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Canadian News Jun 1, 2021 6:42 PM EST

Ontario invests another $31 million in youth mental health services

In an aim to provide more targeted support for specialized mental health and addiction treatment services to Ontario youth, the province is investing another $31 million towards youth mental health services.

Ontario invests another $31 million in youth mental health services
Hannah Nightingale Washington DC

This article was published more than 1 year ago, information might not be up to date.

In an aim to provide more targeted support for specialized mental health and addiction treatment services to Ontario youth, the province is investing another $31 million towards youth mental health services, the Canadian Press reports.

The funding, according to CTV, includes $2.7 million for four new Youth Wellness Hubs across Ontario, which are geared towards patients 12-25 and would offer walk-in access to mental health care, substance use, primary care, education, training, amongst other community and social services.

"Our government continues to make mental health and addictions a priority by making critical investments to ensure children, youth and their families have access to the supports they need to stay mentally healthy during these challenging times," said Health Minister Christine Elliott. "We know the past year has been extremely challenging for children and youth, especially as we have had to adjust to remote learning. When children and youth are struggling, families and entire communities struggle."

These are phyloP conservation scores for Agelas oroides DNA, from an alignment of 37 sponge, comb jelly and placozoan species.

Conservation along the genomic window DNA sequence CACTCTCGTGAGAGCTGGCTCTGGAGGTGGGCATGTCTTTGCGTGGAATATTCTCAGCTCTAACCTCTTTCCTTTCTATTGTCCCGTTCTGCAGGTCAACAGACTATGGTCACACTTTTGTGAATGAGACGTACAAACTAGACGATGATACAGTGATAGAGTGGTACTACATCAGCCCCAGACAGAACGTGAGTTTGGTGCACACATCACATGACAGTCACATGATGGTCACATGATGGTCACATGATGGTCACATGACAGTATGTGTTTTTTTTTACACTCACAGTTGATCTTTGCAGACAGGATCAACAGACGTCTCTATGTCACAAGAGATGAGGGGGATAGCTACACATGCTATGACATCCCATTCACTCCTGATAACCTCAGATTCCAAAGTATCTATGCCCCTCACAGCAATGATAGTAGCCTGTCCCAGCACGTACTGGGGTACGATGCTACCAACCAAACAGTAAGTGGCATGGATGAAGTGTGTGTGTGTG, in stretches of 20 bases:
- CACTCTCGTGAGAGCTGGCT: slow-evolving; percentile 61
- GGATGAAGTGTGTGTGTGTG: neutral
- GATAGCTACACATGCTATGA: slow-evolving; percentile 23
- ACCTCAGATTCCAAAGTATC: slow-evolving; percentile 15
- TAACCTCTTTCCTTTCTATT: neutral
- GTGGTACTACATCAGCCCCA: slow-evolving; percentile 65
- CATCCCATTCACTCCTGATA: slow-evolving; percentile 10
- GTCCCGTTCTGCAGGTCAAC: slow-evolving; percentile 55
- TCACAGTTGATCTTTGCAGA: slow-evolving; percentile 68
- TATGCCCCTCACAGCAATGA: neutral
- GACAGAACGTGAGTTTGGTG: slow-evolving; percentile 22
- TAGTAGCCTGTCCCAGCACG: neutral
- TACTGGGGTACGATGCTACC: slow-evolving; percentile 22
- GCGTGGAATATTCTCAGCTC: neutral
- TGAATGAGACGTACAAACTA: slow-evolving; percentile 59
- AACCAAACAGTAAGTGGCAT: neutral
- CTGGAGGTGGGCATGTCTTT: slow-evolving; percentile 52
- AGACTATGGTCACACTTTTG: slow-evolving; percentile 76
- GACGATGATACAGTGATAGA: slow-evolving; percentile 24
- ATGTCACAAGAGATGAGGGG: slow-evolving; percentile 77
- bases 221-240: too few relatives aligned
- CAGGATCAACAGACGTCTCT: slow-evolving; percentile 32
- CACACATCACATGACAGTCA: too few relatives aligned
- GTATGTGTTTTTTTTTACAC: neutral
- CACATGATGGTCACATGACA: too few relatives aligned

Also included in the funding is $20 million for a five percent across-the-board increase for government funded youth mental health agencies increase support and decrease wait times for these services.

The $31 million includes $3.5 million towards the Step Up Step Down live-in treatment program for youth with complex mental health needs to help stabilize their transitions from hospital to community-based services and vice-versa, $2.1 million for a new Virtual Walk-In Counseling Program four youth and families, $2 million for  youth that need additional one-on-one treatments to transition out of specialized live-in treatment, and $1 million to mainsail youth Tele-Mental Health service levels.

"Now, more than ever, it is critical that we make the necessary investments to support the mental health of our children and youth," said Associate Minister of Mental Health and Addictions Michael Tibollo.

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